Making Good Choices: Setting the Stage for Healthy Eating
Pointers for educating your children about nutrition
Winning your children over to healthy eating habits is easier said than done. It takes perseverance. Yet, as children begin to get a consistent message about healthy eating, their awareness about its importance grows.
“You can win children over to healthier eating by educating them about healthy eating and getting them involved in the process,” says Kristin Gustashaw, MS, RD, LDN, a clinical dietitian at Rush University Medical Center in Chicago. “They often begin to see the value of making healthy food decisions, as they see why you make the choices that you make.”
Children can be part of healthy choices at the supermarket and in the kitchen. They can be included when preparing lunches the night before school.
Off to a Good Start
You can start by helping children understand the importance of getting a healthy start to the day. The most important meal for everyone is breakfast, but it’s especially true for a child in school.
“Breakfast gives children the first fuel of the morning,” says Gustashaw. “This is what builds their rapidly growing bodies and nourishes their brains for their studies. Every breakfast has to offer long-lasting quality fuel, like protein and complex carbohydrates, which will help carry children through to lunch.” Therefore, Gustashaw suggests that every breakfast include protein and whole grains.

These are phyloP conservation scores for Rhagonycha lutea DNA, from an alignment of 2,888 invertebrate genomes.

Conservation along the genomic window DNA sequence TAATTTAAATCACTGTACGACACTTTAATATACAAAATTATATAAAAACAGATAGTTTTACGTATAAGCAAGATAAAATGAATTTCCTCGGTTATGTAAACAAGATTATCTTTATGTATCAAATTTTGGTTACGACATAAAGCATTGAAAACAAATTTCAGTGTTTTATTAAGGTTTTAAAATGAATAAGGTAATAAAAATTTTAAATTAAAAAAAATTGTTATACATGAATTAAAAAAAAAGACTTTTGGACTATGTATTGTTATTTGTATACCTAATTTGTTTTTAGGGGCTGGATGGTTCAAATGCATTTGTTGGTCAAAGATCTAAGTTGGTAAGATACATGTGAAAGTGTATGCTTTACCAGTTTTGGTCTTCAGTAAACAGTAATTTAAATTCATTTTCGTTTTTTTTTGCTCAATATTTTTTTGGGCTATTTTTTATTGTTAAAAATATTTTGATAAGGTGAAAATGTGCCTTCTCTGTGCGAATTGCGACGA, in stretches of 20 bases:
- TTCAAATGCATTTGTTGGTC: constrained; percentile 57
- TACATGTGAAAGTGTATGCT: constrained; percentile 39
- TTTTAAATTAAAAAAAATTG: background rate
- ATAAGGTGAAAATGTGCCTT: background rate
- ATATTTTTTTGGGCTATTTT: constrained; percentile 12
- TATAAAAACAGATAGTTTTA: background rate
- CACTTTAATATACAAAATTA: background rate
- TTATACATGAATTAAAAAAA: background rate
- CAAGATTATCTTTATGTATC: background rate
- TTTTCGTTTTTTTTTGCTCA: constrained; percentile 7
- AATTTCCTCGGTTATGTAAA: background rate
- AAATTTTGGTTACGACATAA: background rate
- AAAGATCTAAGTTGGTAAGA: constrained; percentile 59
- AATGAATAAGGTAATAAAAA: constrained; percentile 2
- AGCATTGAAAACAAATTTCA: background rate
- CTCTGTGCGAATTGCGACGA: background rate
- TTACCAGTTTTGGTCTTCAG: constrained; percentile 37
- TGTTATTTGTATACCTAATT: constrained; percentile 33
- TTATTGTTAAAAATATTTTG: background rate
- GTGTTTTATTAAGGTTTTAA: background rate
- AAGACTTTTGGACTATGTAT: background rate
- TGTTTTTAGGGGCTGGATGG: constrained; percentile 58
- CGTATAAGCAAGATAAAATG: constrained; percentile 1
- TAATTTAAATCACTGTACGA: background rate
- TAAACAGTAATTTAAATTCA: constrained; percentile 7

- Whole-grain cereal with milk (or soy) and a piece of fruit (the fruit can be taken with them to school for a mid-morning snack)
- Oatmeal with milk or low-fat yogurt
- Whole-grain toaster waffles with yogurt or nut butter and a piece of fruit
Some ideas for “to go” breakfasts
- Breakfast bar that has at least seven grams of protein with a box of milk or small yogurt*
- Peanut butter or cheese* sandwich with dried fruit snacks
- Small yogurt* with half of a cup of homemade trail mix
*All dairy products should be low-fat; milk should be 2 percent or less.
You can use the breakfast meal as an opportunity to educate your children about healthy eating and the importance of getting quality fuel to start the day.